A nifty trick of chemistry is responsible for the complex, sweet flavor and golden-brown hue of the chewy pretzel crust. Through a process known as the Maillard reaction, sugars in the dough react with the amino acids that make up proteins to produce the deep browning and distinctive taste characteristic of pretzels. This explains the importance of the boiling process prior to baking. In an alkaline environment – such as that created by lye or, as a more kid-friendly option, a solution of baking soda – the amino acids lose protons and become more reactive with the sugar molecules. This means that the effect of the Maillard reaction is more pronounced and yields a deeper color. The results are similar to those produced by the caramelization of sugars; the reaction is responsible for the browning of foods like seared beef, toast, and dulce de leche (and is therefore totally crucial to my continued happiness).
Breaking bread together is a surprisingly intimate gesture, appropriate to a holiday that celebrates affection and closeness. This year, find someone special to share these pretzels with – the amino acid to your sugar, if you will – whether they be your kid, partner, mom, or the lady in Accounting who drove you home after you had too much to drink at the office Christmas party.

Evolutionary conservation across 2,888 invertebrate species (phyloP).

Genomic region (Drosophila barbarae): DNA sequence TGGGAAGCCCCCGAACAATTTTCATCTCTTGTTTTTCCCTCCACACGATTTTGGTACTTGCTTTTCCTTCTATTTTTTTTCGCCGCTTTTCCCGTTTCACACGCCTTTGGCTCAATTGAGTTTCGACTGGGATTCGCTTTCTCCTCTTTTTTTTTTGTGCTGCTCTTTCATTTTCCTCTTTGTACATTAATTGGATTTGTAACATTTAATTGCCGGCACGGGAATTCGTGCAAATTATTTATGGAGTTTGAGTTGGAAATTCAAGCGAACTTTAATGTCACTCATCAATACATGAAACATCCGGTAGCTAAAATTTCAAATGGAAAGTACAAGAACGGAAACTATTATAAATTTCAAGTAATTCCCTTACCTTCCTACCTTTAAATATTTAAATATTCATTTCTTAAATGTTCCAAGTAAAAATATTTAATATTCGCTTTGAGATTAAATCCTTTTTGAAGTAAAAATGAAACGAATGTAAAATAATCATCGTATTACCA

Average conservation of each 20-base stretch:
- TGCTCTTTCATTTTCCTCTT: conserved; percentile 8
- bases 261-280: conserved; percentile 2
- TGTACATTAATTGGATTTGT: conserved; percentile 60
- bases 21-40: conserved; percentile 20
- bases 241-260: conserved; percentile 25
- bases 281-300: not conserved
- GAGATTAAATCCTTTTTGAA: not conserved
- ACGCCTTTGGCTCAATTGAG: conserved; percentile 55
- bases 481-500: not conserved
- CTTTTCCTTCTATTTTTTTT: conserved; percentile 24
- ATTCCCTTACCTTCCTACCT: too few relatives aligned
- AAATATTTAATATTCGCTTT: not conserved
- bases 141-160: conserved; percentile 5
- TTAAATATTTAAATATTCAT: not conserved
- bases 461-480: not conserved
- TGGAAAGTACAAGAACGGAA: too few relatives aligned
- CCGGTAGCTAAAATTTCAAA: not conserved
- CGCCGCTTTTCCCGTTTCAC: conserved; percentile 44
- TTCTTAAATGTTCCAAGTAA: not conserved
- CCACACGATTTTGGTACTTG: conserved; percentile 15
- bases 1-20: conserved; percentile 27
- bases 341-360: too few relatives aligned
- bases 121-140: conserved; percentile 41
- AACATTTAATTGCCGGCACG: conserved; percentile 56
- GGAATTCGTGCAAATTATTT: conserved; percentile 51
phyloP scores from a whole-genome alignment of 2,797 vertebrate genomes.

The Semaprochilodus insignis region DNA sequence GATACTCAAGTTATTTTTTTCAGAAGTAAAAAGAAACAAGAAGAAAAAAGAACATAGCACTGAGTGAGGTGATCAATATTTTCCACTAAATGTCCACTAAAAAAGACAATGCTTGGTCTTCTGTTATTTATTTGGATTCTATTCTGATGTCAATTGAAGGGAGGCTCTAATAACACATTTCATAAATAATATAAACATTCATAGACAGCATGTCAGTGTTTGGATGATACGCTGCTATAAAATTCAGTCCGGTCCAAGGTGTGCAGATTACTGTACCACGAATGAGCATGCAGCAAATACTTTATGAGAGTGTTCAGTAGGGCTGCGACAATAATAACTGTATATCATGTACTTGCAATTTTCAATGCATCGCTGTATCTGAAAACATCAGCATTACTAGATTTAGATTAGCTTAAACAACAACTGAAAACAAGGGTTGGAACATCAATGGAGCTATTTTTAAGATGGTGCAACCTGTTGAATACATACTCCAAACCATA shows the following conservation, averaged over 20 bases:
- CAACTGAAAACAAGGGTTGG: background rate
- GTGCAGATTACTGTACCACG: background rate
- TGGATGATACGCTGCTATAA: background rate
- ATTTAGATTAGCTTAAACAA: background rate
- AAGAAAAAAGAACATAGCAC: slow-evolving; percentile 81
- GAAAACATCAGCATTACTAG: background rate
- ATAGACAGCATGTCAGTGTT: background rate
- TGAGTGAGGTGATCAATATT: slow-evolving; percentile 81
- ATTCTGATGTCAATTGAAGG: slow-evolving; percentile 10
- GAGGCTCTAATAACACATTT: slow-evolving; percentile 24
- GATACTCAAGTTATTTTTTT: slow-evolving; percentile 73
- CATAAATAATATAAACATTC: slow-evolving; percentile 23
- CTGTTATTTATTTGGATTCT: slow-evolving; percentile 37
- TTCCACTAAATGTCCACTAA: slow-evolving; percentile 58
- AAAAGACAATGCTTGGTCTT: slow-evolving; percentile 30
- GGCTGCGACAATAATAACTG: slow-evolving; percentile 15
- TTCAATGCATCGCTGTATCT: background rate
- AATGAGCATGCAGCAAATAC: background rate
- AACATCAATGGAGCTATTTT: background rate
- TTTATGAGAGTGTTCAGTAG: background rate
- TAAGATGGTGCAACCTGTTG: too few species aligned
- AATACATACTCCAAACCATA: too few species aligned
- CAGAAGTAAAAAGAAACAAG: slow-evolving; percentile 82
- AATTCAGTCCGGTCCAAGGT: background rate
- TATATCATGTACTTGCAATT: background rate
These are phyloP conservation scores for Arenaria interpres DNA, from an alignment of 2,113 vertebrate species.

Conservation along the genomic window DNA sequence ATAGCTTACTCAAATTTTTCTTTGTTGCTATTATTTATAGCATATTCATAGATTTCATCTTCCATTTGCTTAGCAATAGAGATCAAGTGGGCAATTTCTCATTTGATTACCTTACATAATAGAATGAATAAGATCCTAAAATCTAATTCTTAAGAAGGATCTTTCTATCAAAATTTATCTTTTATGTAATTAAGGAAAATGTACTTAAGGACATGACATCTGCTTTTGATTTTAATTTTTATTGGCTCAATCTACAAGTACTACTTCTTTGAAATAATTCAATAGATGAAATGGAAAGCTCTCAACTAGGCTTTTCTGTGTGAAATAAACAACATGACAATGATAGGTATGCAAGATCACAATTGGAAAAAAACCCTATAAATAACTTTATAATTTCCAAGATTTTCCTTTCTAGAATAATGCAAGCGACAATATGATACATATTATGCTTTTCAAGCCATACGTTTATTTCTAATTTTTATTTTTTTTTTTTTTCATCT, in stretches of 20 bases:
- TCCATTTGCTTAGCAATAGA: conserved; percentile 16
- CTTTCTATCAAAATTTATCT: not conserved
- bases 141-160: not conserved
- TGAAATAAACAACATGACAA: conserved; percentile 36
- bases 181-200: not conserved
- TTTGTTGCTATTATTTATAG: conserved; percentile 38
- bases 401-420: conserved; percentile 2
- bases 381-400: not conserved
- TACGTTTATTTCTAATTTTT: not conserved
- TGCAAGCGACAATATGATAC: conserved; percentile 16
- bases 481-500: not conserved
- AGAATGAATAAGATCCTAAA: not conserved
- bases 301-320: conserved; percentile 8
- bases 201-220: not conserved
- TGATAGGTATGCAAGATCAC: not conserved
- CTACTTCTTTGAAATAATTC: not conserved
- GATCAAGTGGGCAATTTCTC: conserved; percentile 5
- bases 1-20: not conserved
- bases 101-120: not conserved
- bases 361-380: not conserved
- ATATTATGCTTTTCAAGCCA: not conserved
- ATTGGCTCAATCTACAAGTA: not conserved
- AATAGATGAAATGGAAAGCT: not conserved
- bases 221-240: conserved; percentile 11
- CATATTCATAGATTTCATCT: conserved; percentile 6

Pretzels (adapted from Williams-Sonoma) – Makes 10
3 cups all-purpose flour, plus extra for kneading
1 package rapid-rise yeast
1 tablespoon sugar
1 teaspoon salt
1 cup warm water
3 tablespoons plus 3 teaspoons vegetable oil
2 tablespoons baking soda
2 tablespoons coarse salt
- In a large bowl, using a wooden spoon, stir together the flour, yeast, sugar and salt.
- The warm water must be between 115° and 125°F. Use an instant-read thermometer to check the temperature. Pour the water and the 3 tablespoons vegetable oil into the flour mixture. Stir with the wooden spoon until a rough, shaggy dough forms.
- Sprinkle a work surface with some flour. Dump the dough onto the surface.
- Knead the dough until it is smooth and no longer sticky, about 10 minutes. Flour your hands and the surface with more flour as needed to prevent sticking.
- Gather the dough into a ball. Wipe out the bowl and oil it with about 1 teaspoon of the vegetable oil.